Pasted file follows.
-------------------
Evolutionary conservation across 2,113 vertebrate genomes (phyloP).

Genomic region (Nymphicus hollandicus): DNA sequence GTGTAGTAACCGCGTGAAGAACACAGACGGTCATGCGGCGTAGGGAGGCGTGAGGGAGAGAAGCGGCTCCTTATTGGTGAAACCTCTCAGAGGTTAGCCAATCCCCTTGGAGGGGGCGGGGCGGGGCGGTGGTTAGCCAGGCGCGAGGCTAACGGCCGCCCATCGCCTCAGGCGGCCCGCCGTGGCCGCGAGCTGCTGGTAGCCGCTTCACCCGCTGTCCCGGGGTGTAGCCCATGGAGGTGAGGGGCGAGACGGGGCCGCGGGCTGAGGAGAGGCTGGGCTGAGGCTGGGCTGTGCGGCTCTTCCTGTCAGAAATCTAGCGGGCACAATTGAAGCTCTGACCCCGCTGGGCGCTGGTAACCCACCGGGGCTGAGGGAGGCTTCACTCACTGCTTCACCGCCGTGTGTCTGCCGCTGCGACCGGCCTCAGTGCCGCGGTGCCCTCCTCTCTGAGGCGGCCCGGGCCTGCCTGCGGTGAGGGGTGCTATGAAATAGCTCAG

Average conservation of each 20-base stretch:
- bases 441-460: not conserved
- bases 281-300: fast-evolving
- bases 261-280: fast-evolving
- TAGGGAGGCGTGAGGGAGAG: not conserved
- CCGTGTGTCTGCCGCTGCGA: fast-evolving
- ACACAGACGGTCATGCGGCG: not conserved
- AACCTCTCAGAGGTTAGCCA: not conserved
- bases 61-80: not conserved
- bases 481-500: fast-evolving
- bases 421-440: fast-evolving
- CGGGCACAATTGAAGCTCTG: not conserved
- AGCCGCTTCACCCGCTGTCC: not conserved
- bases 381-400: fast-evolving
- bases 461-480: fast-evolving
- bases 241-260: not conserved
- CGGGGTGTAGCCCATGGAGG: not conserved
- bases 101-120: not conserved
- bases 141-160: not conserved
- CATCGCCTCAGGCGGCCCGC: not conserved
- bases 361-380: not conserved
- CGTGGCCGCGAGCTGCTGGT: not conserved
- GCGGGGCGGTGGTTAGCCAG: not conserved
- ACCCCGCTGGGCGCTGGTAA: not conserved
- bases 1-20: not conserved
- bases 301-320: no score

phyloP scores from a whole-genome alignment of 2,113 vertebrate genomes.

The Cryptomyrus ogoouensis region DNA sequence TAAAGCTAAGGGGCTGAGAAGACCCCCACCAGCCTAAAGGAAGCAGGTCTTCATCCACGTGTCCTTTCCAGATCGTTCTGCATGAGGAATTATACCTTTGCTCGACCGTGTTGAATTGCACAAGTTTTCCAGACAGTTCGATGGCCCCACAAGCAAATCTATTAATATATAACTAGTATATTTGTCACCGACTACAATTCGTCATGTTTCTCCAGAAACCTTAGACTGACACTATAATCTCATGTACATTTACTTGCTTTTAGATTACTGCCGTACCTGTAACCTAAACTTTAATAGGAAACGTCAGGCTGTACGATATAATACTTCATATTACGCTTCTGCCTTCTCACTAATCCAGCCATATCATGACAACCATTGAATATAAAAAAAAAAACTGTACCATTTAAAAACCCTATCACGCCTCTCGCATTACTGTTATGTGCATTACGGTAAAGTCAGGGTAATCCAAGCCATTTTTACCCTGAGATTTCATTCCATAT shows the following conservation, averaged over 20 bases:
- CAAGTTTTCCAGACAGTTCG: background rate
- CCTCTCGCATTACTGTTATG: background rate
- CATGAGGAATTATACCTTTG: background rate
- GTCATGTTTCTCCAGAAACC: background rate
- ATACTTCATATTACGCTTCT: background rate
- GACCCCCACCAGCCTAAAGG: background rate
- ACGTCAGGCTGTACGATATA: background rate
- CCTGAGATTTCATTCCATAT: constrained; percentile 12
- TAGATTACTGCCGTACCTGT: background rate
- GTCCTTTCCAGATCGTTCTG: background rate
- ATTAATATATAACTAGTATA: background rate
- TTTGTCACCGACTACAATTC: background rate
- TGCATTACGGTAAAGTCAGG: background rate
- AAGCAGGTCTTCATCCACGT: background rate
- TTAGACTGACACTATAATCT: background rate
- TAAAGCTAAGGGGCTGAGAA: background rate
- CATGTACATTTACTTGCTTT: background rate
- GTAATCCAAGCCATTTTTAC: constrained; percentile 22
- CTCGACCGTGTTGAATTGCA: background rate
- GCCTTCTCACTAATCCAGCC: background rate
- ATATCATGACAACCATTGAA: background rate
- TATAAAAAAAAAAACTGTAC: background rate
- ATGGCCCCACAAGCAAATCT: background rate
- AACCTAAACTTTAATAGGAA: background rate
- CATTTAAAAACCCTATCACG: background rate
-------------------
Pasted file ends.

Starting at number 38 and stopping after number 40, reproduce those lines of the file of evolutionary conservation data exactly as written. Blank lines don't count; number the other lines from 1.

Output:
- CCTGAGATTTCATTCCATAT: constrained; percentile 12
- TAGATTACTGCCGTACCTGT: background rate
- GTCCTTTCCAGATCGTTCTG: background rate